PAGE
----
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Why Pennsylvania Needs to Eliminate the Bicycle Occupancy Permit

Why Pennsylvania Needs to Eliminate the Bicycle Occupancy Permit

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Published by sarah8328
A detailed explanation of how the Bicycle Occupancy Permit inhibits the installation of bicycle lanes and signs throughout Pennsylvania.
A detailed explanation of how the Bicycle Occupancy Permit inhibits the installation of bicycle lanes and signs throughout Pennsylvania.

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Published by: sarah8328 on Mar 19, 2013
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03/19/2013

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Stop the BOP: How
PennDOT’s
Bicycle Occupancy Permit is PreventingCommunities from Making their Roads Safer
Currently, state law (Section 1622 of Title 75) requires local authorities to obtain approval fromPennDOT in order for a bicycle marking or sign to be installed on a state road. In the process of getting that approval (through requirements set forth in Section 212.5 of the PennsylvaniaCode), PennDOT requires local authorities to assume all maintenance and liability responsibilityfor bicycle markings and signs.In practice, this means that a municipality must obtain a Bicycle Occupancy Permit (BOP). This is
spelled out in PennDOT’s Design Manual Part 2 –
Highway Design (Publication 13M), Chapter 16on Bicycle Facilities. Effectively, the BOP is a signed commitment from the municipality it will beassume all responsibility for installation, maintenance and operation for certain traffic controldevices. The BOP requires municipalities to adopt the terms of the BOP by resolution.Philadelphia or Pittsburgh are exempt from the BOP requirement, and between these twocities, they have over 400 miles of bike lanes. In the rest of the state, where the BOP isrequired, it has kept the mileage of bike lanes down to less than 50. By requiring municipalitiesto assume all maintenance and liability, PennDOT has created a substantial obstacle thatprevents municipalities other than Philadelphia and Pittsburgh from installing bike lanes or bikesignage on state roads within their jurisdiction. In some cases, the BOP might apply even tocompletely separate trails.It is the view of the biking and walking community that bicycle markings and signs should nottrigger PennDOT approval and local authorities should not be required to obtain a BOP from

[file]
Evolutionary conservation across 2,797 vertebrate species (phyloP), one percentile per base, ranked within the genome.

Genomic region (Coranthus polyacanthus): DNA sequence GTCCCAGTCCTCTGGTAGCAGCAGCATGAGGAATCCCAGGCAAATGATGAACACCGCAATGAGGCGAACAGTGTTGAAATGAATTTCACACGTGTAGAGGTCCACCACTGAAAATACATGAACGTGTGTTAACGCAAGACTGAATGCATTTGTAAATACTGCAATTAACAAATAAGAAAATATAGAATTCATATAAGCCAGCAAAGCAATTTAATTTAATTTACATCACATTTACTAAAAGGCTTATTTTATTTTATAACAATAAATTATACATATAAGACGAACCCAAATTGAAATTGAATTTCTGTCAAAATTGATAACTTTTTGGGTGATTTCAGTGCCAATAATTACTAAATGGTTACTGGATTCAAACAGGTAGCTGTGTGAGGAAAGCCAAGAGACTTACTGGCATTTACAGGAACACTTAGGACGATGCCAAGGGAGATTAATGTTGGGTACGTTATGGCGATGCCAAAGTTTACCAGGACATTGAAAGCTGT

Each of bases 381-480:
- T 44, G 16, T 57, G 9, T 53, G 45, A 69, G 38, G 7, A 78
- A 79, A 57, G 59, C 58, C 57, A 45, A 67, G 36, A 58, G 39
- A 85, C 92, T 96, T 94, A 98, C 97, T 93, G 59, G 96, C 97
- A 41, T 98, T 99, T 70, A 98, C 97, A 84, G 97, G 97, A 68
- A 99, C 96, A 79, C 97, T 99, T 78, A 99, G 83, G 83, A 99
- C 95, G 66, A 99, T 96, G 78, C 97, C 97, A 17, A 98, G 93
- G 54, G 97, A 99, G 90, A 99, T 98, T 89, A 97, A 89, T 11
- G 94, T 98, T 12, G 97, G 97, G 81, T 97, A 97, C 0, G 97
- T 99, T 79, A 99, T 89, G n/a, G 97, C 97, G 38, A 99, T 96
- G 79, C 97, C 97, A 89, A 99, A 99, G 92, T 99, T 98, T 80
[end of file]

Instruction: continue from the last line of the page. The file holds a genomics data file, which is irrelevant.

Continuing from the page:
PennDOT in order to have bicycle markings or signs installed on state roads within their jurisdictions.Currently, there is a list of traffic control devices that require PennDOT approval and a separatelist of traffic control devices that do not require PennDOT approval. Bike lanes and bicycleroute signs are among those devices in the Section 212.5 regulation that are subject toPennDOT approval, along with traffic signals and a host of other signs. Crosswalk markings,parking stall markings, curb marking at intersections do not require PennDOT approval. Whyshould a bicycle lane marking? Street name signs and stopping, standing and parking signs donot require PennDOT approval, why should a bicycle route sign?One good example of how the Section 212.5 regulation has prevented bicycle lanes from beinginstalled is the case of the Kennett Pike Bikeway (MPMS 77476), Kennett Township, ChesterCounty. Kennett Township was awarded $740,453 in Transportation Enhancements funding forconstruction of the Kennett Pike Bikeway on PA 52 from US 1 south to the Township Border
with Pennsbury Township (1.7 miles). The project includes widening to provide 5’ shoulders on
both sides of PA 52. Kennett Township wanted to stripe bicycle lane markings to designate theshoulder area for cycling and provide signage to encouraging bicycling in this historic and scenic
byway corridor, located a stone’s throw away from Longwood Gardens and historic Dupont
mansions and landscapes. As part of the design process, the Township was presented with theoption of fulfilling the BOP requirements or not striping the bicycle lane. The Township decidedto not stripe the bicycle lane and not install bike signage.To resolve this issue, either PennDOT or the Legislature could take action. PennDOT couldresolve it in either of two ways. First, PennDOT could issue a directive from the Central Office
to District Offices that they don’t need to require municipalities to sign a BOP and pass a
resolution for bicycle lanes or signage. Second, PennDOT could change the regulation Section212.5 by moving bicycle markings and bicycle route signs from the list of devices that needPennDOT approval (212.5(b)(1)(v)) to the list of devices that do not need PennDOT approval(212.5(b)(1)(iv).)Alternatively, the legislature could enact legislation amending Section 6122 of Title 75 requiringthat bicycle route signs and pavement markings for bicycles not require PennDOT approval.

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